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  • Writer's pictureBy The Financial District

Banks Howl vs Regulations Without Reading Them

Earnings season is officially underway, which means the CEOs of America’s largest banks get to update the public about the health of their firms and their economic outlooks.

Photo Insert: Jamie Dimon, head of JPMorgan Chase, and outgoing Morgan Stanley CEO James Gorman.

So far, they’re largely using the opportunity to kvetch about the rules regulating their industry even without reading them, Nicole Goodkind said in an analysis for CNN.

The banking sector of the S&P 500 shot up by 6.3% over the past seven days. That’s a big shift – the sector is still down 3.4% this year, according to FactSet data.

The CEOs of these banks seemed to take their strong earnings reports in the face of the failure of Silicon Valley Bank, tightening credit, and higher interest rates as a sign that no further regulation of their industry is necessary.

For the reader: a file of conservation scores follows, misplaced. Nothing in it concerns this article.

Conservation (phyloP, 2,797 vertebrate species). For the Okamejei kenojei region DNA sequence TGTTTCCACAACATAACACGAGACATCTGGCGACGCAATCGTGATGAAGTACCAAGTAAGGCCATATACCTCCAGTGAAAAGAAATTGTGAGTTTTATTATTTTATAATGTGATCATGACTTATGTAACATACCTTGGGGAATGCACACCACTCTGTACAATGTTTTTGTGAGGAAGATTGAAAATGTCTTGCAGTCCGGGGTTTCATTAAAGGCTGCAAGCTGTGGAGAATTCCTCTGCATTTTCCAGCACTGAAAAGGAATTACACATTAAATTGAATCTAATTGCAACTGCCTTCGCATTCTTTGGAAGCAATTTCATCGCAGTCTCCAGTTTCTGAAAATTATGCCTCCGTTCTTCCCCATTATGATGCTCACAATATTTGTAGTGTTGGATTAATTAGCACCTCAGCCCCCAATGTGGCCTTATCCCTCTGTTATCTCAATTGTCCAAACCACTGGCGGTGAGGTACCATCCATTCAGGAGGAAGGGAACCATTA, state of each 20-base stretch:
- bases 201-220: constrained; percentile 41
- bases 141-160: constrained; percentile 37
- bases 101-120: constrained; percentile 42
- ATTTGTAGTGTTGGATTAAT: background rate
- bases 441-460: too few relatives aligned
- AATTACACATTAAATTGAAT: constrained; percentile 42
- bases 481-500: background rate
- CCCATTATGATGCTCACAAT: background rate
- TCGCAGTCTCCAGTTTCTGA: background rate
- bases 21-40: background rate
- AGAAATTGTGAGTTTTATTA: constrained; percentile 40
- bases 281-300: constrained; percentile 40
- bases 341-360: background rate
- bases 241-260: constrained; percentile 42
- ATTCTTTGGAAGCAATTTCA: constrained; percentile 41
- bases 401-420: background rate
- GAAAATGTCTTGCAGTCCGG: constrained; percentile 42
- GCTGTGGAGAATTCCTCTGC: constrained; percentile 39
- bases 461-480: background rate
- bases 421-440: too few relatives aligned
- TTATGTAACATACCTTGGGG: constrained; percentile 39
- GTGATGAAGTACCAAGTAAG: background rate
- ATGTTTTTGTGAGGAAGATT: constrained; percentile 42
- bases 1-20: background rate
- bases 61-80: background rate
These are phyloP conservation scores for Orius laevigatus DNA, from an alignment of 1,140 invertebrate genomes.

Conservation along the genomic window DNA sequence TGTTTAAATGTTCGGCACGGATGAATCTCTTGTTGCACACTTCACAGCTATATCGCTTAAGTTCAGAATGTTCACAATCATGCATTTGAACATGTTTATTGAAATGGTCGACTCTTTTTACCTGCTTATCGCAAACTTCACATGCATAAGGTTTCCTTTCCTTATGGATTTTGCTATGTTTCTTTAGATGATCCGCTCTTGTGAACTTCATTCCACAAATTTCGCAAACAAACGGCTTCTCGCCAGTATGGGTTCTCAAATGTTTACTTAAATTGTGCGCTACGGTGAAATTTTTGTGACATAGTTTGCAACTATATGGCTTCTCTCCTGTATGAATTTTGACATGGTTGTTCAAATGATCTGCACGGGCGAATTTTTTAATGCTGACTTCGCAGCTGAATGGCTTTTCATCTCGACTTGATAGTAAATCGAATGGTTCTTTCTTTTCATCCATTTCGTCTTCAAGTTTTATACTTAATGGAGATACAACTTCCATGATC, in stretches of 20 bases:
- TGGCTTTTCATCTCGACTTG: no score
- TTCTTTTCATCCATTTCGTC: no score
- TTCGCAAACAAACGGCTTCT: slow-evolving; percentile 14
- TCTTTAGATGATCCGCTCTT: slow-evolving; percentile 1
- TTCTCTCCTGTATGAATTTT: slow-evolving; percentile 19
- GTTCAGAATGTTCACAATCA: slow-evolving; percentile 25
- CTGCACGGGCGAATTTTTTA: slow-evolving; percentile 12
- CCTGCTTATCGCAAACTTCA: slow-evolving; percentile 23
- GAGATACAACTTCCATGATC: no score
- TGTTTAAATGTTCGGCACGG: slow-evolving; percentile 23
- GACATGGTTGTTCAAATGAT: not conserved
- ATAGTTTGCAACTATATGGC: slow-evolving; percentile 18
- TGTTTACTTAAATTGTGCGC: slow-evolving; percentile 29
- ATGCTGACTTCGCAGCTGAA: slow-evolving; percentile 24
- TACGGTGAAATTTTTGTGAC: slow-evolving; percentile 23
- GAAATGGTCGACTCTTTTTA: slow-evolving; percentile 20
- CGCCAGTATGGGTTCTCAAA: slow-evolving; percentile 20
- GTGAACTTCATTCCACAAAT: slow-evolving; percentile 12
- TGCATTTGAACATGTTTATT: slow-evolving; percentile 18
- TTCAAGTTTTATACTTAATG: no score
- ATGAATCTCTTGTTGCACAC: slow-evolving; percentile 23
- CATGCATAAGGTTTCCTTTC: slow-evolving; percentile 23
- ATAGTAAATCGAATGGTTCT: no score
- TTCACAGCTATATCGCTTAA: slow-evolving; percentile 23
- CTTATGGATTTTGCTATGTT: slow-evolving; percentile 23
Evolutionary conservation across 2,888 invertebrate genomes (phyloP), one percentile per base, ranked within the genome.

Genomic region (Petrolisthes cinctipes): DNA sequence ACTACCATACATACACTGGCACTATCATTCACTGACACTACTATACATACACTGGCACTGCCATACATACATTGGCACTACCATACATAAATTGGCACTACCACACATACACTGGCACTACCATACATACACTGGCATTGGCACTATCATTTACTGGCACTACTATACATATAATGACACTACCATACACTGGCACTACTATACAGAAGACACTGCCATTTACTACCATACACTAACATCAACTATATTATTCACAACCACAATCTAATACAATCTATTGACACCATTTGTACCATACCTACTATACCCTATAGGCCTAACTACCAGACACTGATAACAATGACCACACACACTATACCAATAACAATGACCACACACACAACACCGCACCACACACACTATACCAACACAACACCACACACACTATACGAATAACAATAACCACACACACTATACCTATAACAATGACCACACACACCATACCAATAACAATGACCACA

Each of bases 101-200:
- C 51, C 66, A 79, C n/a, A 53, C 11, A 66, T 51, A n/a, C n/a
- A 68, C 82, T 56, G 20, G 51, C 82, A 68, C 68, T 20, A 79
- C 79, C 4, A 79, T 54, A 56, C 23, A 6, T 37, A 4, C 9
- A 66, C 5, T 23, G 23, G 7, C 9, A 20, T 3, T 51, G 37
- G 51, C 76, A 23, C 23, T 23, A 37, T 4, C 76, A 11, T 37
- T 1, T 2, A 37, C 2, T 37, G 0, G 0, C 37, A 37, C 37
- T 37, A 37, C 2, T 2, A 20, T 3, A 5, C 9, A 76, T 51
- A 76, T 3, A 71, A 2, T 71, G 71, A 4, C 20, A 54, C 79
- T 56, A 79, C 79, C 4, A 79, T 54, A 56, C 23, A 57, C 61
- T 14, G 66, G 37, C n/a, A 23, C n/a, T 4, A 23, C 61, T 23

Jamie Dimon, head of JPMorgan Chase, commented on the bank’s Friday earnings call that non-bank financial rivals were “dancing in the streets” as regulators get ready to increase bank capital requirements.

“This is great news for hedge funds, private equity, private credit, Apollo, Blackstone,” Dimon said. In an interview with CNBC on Tuesday, outgoing Morgan Stanley CEO James Gorman told CNBC on Tuesday.

All the news: Business man in suit and tie smiling and reading a newspaper near the financial district.

“We think the capital increases are excessive and it puts pressure on returns,” added JPMorgan CFO Jeremy Barnum on the same call.

“That obviously puts pressure on us to increase prices where we can. That is generally a bad thing for the real economy.”

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